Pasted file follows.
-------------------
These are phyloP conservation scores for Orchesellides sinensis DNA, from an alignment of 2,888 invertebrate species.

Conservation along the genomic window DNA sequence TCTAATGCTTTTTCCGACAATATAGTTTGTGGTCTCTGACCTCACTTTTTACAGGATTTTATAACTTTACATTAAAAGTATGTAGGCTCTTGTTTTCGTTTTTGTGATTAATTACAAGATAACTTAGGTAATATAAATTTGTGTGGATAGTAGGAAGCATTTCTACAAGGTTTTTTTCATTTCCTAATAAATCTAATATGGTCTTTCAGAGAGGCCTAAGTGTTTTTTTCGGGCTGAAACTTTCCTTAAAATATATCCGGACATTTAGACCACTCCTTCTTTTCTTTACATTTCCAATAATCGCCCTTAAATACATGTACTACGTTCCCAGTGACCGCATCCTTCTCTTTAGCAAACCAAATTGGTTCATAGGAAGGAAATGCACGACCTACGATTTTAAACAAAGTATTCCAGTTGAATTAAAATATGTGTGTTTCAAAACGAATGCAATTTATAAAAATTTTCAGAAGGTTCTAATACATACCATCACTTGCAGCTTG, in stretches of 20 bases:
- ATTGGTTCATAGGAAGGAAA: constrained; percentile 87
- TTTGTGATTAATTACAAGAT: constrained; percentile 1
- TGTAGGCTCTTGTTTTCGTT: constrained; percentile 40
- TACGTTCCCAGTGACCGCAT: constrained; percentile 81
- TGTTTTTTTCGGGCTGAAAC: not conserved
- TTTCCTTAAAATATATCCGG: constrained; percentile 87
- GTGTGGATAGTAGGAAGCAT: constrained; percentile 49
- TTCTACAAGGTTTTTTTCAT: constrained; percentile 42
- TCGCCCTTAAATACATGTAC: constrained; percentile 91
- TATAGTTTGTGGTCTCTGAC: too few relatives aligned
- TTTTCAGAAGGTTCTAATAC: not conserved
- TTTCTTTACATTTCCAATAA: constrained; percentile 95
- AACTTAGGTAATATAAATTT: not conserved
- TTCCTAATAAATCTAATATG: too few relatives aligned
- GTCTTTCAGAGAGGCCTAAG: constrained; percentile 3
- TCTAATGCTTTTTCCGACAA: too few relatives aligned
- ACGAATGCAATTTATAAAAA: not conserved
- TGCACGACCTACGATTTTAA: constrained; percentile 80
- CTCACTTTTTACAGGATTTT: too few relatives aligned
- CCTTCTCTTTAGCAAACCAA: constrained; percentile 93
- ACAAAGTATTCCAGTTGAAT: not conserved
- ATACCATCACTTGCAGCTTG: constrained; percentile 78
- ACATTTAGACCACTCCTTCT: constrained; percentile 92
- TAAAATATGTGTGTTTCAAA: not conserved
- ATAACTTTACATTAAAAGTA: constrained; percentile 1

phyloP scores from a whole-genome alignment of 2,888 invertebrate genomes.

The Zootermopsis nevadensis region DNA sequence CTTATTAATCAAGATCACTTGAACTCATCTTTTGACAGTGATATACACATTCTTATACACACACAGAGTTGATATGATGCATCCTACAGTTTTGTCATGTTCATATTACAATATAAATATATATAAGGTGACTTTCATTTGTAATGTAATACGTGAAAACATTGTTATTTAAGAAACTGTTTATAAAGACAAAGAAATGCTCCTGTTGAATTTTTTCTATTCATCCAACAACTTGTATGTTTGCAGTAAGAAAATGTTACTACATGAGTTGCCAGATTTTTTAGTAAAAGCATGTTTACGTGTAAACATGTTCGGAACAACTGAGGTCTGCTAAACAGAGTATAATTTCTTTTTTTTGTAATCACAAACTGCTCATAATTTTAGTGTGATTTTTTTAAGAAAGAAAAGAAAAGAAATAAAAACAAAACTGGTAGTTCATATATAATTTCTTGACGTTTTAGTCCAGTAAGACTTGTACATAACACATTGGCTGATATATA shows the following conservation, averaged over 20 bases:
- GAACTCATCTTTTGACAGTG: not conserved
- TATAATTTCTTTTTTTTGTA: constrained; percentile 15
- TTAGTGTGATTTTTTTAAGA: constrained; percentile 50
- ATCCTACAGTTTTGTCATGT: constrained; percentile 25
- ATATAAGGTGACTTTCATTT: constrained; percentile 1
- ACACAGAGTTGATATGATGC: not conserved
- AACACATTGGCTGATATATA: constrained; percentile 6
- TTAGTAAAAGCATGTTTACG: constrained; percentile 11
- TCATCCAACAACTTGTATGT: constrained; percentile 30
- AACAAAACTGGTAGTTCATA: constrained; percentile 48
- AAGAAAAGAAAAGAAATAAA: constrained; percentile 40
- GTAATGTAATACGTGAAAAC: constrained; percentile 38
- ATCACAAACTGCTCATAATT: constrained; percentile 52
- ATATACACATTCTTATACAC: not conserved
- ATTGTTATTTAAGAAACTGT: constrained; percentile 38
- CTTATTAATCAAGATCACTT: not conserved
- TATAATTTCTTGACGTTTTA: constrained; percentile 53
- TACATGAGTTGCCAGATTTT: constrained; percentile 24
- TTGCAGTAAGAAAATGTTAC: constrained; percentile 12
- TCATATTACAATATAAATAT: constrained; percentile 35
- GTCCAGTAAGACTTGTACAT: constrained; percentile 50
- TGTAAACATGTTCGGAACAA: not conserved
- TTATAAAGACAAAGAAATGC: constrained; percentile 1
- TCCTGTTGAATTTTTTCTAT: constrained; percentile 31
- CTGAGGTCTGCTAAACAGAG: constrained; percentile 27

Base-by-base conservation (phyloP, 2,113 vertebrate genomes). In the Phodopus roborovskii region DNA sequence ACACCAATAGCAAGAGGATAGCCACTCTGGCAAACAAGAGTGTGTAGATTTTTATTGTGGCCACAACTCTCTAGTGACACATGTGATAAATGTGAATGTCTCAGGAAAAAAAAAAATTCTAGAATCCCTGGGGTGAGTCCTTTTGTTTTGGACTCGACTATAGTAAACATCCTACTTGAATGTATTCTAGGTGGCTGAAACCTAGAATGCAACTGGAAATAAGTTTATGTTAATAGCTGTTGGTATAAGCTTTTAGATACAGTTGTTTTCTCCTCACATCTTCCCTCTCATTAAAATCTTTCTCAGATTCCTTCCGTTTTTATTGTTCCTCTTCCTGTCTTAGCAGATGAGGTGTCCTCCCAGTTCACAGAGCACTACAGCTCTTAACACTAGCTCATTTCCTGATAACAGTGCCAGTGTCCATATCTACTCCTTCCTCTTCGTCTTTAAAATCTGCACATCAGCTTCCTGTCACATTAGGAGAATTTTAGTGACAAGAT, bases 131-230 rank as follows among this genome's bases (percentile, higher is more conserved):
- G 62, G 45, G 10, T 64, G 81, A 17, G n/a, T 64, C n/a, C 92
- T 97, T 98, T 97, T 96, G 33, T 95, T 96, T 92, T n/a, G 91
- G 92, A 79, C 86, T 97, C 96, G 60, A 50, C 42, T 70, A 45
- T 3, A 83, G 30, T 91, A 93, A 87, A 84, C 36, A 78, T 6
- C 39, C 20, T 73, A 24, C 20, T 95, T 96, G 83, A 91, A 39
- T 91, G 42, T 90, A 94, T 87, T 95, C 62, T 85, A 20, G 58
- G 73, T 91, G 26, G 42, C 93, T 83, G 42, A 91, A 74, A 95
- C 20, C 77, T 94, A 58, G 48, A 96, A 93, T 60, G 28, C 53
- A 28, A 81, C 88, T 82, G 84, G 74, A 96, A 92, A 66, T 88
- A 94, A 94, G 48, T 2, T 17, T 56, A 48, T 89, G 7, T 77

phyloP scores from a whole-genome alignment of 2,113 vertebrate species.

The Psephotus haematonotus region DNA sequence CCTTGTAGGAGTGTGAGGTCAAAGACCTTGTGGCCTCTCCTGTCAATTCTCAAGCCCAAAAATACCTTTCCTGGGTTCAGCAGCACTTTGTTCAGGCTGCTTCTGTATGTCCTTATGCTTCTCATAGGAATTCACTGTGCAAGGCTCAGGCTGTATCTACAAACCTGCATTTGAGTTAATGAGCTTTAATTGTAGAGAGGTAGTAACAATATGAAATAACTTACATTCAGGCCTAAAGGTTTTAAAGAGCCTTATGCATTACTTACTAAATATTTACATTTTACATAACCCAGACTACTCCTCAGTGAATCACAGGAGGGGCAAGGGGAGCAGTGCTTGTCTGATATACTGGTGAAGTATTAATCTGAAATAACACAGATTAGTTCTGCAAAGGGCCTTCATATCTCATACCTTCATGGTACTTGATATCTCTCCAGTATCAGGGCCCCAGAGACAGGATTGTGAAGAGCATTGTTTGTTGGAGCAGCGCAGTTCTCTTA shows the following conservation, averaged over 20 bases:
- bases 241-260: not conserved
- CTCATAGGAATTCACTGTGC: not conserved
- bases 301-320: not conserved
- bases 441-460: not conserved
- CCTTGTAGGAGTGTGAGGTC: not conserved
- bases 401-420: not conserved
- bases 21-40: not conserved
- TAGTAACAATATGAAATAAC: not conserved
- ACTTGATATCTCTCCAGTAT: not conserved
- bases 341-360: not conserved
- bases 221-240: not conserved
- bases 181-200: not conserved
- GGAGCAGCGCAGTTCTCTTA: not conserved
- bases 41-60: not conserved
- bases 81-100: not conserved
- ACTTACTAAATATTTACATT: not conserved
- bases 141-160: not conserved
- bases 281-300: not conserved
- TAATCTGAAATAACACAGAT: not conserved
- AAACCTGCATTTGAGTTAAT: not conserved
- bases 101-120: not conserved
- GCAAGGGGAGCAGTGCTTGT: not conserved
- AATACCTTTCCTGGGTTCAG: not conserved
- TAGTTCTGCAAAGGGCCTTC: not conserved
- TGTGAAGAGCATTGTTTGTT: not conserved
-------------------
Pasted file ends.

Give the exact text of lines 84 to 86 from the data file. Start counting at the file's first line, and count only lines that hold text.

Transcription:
- bases 141-160: not conserved
- bases 281-300: not conserved
- TAATCTGAAATAACACAGAT: not conserved